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    You can storyboard perfectly well with stick figures, unless you're shooting some wildly complicated multi-million dollar epic. What matters is whether people looking at the boards can tell which character is which and what they're doing.

    If your storyboards are just for the DP, then there's little point spending hundreds of hours doing artistic boards - talk to your DP and find out what kind of detail they actually want to see.


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    #6
    Artful Dodger Sad Max's Avatar
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    If'n you want sketchup goodies, check out Formfonts on line. They have a huge library of downloadable content.
    .
    The key to success is being too dumb to know when to quit.


    Motion Picture & Television Art Directors' Guild :: IATSE Local 800 :: Academy of Television Arts & Sciences

    ADG Award for Excellence in Production Design, Star Trek: Into Darkness (nominated, 2013)
    ADG Award for Excellence in Production Design, Mockingbird Lane (nominated, 2012)
    ADG Award for Excellence in Production Design, Avatar (2010)



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    #7
    Senior Member Austinv's Avatar
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    use your hand and a pencil
    Austin V
    www.youtube.com/boringpeopleent
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    DVX100B, Letus Extreme, Cinevate Rails, iKAN monitor, Redrock Follow Focus, Nikon 50mm 1.4, 24mm 2.8, 85mm 2.0, Bogen 503 head with 3246 sticks, Rode NTG2 Mic, Boom Pole, Century Optics fisheye, Kata CRC-14 Raincover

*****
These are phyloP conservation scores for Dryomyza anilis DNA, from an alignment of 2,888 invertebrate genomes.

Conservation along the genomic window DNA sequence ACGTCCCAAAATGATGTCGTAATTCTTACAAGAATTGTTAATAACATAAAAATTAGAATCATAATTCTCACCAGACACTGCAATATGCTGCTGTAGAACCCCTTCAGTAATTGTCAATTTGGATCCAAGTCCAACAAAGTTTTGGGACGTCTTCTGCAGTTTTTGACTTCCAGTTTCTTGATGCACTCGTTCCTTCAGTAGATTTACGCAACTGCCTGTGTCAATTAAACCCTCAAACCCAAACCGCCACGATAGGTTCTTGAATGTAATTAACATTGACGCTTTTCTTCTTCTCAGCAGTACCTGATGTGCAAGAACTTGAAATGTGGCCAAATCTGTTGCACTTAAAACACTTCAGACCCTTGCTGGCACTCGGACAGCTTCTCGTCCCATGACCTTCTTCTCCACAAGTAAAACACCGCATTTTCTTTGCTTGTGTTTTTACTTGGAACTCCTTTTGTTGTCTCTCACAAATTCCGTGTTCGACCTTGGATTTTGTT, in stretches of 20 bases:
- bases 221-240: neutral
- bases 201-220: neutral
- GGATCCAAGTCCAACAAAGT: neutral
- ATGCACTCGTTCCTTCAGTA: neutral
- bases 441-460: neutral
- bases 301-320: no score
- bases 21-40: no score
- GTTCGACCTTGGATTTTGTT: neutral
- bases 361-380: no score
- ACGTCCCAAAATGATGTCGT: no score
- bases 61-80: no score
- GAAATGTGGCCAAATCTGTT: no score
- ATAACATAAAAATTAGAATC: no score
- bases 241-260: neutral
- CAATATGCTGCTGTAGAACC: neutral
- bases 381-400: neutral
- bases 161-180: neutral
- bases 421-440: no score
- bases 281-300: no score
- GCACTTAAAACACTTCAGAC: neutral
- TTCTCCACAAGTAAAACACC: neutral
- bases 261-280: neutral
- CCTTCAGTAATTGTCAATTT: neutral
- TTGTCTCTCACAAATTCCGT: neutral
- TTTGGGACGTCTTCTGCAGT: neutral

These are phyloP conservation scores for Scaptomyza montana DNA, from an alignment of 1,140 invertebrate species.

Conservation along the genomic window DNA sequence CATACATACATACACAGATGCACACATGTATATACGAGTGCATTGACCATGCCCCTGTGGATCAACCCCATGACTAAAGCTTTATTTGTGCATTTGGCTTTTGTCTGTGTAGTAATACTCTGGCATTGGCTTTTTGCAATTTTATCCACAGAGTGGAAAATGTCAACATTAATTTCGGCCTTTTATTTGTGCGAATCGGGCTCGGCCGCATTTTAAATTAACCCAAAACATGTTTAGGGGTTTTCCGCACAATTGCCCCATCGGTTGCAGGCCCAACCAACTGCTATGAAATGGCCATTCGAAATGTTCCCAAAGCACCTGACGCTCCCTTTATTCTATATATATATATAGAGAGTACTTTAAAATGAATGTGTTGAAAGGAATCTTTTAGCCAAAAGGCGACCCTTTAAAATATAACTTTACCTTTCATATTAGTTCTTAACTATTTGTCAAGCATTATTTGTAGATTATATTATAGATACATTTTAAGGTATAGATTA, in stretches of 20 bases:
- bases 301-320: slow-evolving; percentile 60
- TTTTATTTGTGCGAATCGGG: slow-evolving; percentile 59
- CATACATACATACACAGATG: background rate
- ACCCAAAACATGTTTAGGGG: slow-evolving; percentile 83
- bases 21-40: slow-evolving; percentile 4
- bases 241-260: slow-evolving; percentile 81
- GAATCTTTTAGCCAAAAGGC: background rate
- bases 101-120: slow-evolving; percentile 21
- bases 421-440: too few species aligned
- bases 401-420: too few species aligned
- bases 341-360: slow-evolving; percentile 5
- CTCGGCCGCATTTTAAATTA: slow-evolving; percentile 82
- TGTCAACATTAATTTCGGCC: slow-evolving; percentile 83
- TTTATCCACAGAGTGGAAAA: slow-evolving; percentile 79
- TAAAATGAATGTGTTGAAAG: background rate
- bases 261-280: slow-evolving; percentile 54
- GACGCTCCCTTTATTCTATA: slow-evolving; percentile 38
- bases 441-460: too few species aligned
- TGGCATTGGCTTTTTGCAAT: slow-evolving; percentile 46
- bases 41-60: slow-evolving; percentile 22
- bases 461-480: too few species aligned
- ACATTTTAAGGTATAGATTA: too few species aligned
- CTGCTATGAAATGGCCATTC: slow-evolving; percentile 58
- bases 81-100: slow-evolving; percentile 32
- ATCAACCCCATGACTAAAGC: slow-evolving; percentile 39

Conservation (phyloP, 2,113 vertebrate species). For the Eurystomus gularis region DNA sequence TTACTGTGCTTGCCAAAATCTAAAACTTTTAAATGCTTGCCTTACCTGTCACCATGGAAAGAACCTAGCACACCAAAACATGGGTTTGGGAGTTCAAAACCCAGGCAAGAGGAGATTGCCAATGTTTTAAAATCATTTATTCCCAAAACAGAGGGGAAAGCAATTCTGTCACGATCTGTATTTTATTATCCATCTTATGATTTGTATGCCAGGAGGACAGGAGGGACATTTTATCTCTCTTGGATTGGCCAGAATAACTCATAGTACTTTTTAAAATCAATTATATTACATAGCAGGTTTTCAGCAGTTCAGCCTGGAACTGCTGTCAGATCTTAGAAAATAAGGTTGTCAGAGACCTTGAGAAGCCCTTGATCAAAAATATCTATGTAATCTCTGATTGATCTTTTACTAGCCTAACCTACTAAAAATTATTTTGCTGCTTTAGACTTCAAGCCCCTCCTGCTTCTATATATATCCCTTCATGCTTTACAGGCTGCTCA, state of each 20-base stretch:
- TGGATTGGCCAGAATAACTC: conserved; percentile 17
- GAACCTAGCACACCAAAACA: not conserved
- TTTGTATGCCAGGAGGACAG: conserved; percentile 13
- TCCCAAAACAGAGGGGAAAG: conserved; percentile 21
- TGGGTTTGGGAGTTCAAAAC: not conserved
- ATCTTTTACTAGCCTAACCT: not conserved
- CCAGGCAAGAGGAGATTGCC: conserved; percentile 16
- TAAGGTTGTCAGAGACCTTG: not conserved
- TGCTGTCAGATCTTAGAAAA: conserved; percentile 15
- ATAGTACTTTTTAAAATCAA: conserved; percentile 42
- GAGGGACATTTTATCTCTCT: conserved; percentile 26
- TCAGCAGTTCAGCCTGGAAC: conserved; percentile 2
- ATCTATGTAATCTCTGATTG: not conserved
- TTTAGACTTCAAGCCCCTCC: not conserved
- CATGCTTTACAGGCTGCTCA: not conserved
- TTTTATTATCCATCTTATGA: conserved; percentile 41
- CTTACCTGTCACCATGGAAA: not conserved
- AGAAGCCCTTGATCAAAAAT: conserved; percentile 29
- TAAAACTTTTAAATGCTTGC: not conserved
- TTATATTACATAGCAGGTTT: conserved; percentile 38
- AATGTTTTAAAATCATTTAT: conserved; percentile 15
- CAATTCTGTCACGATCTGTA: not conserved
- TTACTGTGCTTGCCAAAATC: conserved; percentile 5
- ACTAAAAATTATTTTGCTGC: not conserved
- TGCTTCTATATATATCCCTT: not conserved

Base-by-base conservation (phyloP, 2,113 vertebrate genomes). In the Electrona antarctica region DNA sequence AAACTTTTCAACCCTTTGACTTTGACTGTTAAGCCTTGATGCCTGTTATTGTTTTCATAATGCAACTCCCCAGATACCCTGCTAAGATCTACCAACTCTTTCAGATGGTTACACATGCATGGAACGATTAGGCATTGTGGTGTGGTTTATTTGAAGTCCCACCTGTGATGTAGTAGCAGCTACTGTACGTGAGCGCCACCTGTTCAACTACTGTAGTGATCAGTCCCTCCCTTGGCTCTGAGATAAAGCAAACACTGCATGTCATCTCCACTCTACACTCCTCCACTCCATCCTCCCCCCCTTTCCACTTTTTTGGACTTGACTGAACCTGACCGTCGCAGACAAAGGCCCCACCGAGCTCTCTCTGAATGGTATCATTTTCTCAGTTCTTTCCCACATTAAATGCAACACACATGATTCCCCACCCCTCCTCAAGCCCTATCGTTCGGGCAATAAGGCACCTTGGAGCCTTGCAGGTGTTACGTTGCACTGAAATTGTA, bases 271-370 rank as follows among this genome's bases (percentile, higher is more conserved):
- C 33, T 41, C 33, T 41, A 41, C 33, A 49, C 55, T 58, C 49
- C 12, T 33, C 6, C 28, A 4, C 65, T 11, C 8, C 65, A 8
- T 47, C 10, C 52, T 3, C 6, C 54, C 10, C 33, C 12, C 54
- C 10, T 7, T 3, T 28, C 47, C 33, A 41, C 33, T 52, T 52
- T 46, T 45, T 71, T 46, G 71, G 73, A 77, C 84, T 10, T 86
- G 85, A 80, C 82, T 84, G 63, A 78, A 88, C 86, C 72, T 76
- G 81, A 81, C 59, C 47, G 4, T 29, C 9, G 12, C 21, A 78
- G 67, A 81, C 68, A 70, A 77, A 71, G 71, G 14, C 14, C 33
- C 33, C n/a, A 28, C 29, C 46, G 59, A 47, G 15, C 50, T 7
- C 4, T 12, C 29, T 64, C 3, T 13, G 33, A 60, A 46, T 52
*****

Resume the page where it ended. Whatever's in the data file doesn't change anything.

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    #8
    Artful Dodger Sad Max's Avatar
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    Tools like sketchup render accurate views based upon focal lengths, very useful in working out setups.

    You're not going to do that by hand without recourse to charts, projecting, and extensive practice.
    .
    The key to success is being too dumb to know when to quit.


    Motion Picture & Television Art Directors' Guild :: IATSE Local 800 :: Academy of Television Arts & Sciences

    ADG Award for Excellence in Production Design, Star Trek: Into Darkness (nominated, 2013)
    ADG Award for Excellence in Production Design, Mockingbird Lane (nominated, 2012)
    ADG Award for Excellence in Production Design, Avatar (2010)



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    #9
    Senior Member j's Avatar
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    > You can storyboard perfectly well with stick figures,

    NG. Especially when you use storyboards to "sell" a project to a client.

    > If'n you want sketchup goodies, check out Formfonts on line.

    Nice, thanks for that.

    > use your hand and a pencil

    Not my hand. For me and my crew, OK. For client approval - HA!


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    #10
    Mod v2.0 Noel Evans's Avatar
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    Nothing wrong with a bit of stick figure action :P

    Heres two examples of mine from last MV I shot - paid - this is what the client saw.



    w: Noel Evans TV

    e: noel@noelevans.tv
    p: +61 (0) 408 455 374